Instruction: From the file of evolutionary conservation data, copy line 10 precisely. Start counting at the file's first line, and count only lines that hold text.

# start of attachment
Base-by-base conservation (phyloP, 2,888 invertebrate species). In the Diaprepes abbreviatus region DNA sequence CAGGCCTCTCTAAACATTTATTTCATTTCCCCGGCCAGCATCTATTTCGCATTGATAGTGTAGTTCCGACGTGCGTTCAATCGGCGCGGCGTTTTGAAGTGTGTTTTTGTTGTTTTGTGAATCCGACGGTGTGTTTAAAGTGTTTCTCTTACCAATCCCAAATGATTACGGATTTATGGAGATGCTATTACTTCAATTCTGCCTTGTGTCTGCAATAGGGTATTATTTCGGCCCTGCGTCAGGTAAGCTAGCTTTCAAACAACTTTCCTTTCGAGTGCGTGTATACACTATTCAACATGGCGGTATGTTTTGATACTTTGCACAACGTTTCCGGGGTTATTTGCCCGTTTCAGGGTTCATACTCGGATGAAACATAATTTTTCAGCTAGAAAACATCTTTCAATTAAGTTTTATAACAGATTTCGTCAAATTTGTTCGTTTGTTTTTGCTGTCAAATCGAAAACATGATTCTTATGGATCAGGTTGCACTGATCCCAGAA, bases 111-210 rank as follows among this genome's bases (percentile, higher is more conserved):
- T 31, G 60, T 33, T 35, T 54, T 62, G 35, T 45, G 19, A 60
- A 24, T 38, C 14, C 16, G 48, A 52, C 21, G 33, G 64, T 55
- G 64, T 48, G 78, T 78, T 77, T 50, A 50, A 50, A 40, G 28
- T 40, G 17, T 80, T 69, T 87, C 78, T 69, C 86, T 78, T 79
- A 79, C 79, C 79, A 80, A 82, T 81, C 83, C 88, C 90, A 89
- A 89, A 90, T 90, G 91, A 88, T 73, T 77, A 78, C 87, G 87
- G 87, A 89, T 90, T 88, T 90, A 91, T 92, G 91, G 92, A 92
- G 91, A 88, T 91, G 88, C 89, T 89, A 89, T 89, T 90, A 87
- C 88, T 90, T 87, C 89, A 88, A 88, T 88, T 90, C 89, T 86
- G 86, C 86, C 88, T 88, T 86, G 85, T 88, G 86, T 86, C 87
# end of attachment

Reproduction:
- C 88, T 90, T 87, C 89, A 88, A 88, T 88, T 90, C 89, T 86